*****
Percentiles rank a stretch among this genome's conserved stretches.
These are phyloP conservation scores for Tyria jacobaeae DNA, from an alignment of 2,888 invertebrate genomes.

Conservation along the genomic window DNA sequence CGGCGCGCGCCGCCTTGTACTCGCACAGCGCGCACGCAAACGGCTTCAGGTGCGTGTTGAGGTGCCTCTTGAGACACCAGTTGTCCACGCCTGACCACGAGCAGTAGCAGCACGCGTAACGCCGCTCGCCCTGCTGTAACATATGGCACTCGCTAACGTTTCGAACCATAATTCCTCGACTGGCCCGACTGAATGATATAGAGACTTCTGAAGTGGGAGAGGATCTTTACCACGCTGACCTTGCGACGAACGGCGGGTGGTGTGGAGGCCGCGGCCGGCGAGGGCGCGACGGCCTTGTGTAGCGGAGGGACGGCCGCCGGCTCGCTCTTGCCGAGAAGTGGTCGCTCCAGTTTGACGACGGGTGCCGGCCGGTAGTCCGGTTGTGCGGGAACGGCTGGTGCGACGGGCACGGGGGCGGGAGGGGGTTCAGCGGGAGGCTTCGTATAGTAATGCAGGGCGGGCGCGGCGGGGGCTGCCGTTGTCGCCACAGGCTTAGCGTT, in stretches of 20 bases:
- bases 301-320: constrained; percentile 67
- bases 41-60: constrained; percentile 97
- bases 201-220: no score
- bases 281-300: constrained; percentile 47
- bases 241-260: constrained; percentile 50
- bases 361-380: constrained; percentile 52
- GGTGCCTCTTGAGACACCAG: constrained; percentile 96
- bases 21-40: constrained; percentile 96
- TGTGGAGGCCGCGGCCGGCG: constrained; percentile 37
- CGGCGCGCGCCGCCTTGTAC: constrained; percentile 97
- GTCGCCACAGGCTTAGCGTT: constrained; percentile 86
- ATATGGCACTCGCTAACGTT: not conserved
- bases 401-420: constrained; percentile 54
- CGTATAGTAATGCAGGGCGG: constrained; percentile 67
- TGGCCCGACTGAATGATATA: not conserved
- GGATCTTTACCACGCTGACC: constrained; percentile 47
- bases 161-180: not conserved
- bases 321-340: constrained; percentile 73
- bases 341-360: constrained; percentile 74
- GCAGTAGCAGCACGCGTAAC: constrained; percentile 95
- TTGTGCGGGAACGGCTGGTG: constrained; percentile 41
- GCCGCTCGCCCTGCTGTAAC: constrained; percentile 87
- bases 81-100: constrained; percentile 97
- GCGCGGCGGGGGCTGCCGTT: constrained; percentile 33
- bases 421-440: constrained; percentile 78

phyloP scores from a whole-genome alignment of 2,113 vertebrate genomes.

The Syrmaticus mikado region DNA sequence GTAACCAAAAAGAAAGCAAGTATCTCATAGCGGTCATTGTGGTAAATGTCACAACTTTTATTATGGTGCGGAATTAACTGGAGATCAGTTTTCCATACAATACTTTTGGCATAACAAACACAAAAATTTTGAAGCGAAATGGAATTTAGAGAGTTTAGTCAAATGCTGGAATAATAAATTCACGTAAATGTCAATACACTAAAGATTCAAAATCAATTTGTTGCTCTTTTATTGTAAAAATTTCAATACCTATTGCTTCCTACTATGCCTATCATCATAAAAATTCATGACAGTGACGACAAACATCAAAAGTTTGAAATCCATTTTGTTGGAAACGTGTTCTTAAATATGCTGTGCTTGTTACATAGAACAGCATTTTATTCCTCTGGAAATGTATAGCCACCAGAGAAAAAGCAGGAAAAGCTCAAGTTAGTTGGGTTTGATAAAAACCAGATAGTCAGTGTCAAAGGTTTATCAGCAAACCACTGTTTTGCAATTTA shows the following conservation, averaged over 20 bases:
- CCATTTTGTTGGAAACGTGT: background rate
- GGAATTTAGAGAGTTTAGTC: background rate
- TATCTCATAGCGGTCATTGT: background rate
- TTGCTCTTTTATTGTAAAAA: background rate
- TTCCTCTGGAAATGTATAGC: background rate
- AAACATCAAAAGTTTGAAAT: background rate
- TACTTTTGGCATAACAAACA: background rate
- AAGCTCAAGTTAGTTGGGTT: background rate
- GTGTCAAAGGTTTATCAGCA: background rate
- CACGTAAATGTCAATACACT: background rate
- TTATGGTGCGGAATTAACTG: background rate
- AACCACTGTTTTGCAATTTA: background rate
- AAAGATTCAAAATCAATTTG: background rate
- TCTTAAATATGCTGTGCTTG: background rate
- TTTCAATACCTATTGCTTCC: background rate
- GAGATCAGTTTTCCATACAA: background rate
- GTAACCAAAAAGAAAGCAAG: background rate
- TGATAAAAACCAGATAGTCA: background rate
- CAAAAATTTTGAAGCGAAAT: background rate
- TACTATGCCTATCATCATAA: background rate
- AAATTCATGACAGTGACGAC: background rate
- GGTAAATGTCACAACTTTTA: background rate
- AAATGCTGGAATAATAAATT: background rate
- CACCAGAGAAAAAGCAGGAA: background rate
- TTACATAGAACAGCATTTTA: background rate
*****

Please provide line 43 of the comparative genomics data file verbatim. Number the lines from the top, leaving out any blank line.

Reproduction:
- AAAGATTCAAAATCAATTTG: background rate